After successfully crossing the water feature and staying mostly dry, we came up to the little brother of Hamilton Lake. One view that I just could not get over that kept repeating itself the entire trip, were the little mountain runoffs in the background. As a result of the quick snow melt, there were mountain streams running off in just about every direction of every mountaintop.
Hamilton Lake’s little brother was beautiful but Hamilton Lake was absolutely stunning. The crystal clear water, surrounded by beautiful pine trees, snow and mountain streams, Hamilton Lake was stunning. As we neared the lake, we hiked right up to the edge, kicked off our shoes and took off our packs. It was a beautiful day, and I soaked my sore feet in the icy cold water. We stopped here for a long lunch and topped off our water sources by filtering the mountain lake water. The long break was awesome and I honestly didn’t want to leave, this may have contributed to us not making it through the snowfields high above the lake.
After the amazing break, we got our packs back on and went back to the trail. Again the trail went right up to the waters edge at the tip of the lake. Due to the water's height from the snowmelt, there was no obvious way across in order to stay dry. At this point of the trip, I was beginning to wish I brought some sort of light water shoe for all the crossings we would encounter. We followed the small stream from the mouth of the lake down a little bit and found some logs to climb across…we got lucky again. Once you cross the mouth of the lake the trail begins to wind up the sides of the mountain bowl very very quickly. As we climbed up the side of the bowl, things became a bit more technical as we began to hit ice and snow. The climb did treat us to some even more amazing views of Hamilton Lake down below.
Following the trail brought us to the infamous tunnel. There used to be a steel bridge at this point over a ravine until it fell down years ago. The trail was fixed by blasting a small tunnel in the side of the mountain.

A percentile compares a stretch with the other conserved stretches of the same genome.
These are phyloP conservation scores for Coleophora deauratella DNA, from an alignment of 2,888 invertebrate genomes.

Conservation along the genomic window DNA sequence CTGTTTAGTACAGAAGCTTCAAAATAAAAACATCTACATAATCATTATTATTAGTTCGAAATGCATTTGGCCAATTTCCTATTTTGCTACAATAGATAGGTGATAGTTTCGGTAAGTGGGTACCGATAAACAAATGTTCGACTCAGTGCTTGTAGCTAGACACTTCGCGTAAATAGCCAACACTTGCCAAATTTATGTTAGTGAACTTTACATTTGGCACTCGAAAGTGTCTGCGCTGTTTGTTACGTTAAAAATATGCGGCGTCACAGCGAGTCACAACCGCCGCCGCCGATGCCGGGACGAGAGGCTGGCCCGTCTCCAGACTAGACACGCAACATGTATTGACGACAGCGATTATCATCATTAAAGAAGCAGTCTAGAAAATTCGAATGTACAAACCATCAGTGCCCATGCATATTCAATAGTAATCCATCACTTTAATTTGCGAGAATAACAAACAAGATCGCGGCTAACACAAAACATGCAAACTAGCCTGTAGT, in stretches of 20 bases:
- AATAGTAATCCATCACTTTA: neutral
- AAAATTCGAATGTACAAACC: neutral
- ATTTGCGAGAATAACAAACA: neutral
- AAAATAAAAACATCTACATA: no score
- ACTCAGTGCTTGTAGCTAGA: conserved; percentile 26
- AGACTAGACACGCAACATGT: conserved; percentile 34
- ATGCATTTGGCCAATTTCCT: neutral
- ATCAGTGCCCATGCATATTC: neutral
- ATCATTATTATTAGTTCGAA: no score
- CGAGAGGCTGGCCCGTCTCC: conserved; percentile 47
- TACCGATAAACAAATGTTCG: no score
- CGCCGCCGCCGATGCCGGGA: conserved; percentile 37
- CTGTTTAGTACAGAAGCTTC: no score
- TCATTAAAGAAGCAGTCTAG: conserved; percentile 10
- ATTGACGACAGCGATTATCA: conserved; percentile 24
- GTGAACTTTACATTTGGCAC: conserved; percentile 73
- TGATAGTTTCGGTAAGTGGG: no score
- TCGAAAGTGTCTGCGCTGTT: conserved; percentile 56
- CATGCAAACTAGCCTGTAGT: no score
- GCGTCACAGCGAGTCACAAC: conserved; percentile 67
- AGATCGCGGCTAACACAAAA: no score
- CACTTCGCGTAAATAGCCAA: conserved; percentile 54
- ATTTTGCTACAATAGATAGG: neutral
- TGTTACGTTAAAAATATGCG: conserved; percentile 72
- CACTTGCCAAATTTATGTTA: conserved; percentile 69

Doing research for this trip, I knew this would be one of the points that could have turned us around. On the trail conditions page for the National Park Service it had this blurb for the trail above Hamilton lake:
"5/20 – Trail passable to Hamilton Lake with patchy, slushy snow the last two miles up to the lake. From Hamilton Lake to Precipice Lake extremely dangerous. One group armed with ice axes, crampons, ropes, etc. and alpine winter experience, turned around after attempting an ascent to Precipice Lake from Hamilton. Extreme caution advised"
The tunnel became my first piece of dangerous trail on this trip and the first of this day. I guess I should clarify, the tunnel part was easy; we just walked right through. Right after the tunnel there was a snow chute.
The picture above does not do it justice, and it may not look that dangerous to you, but the snow which is more like hard ice completely blocks the trail. Below the ice is pretty much a vertical rocky cliff. At this point, we contemplated turning around and calling the trip. We dropped our packs in the tunnel and I went to investigate it with my ice ax in hand.
Being an optimistic person, I thought to myself maybe I can just chip the snow away with the ax and clear the path enough to walk by….
That was not an option, I took one swing at the bottom to try and ship a piece off and nothing really budged. Maybe it was an option if I had a few hours, but that was not going to fly.
Instead, I took a length of 550 cord out of my pack and tied it to my ice ax. I free climbed the rocks below the ice chute to the other side. Despite the drop below, I am sure this is a nothing climb for serious climbers but I am not a huge fan of heights. I made it to the opposite side, tied the 550 cord into the ice ax and anchored it in between some rocks. I threw the line over the snow chute and we used the rope to ferry our gear across the chute. Once all our gear was across, my buddy tied the rope around his waist and then climbed below the chute and across as I did earlier.
This slowed us down quite a bit on our climb up toward Kaweah Gap, and after the free climb and shuttling our gear, my adrenaline was pumping a bit. Once we crossed it felt great, and I was ready to continue our push toward Mt Whitney. There was no turning back now, I didn’t want to make that crossing a second time.
As mentioned earlier this was the first of the day's challenges. The higher we climbed the snow/ice became more abundant. It looked like every slippery slope would drop you right into the mouth of Hamilton Lake.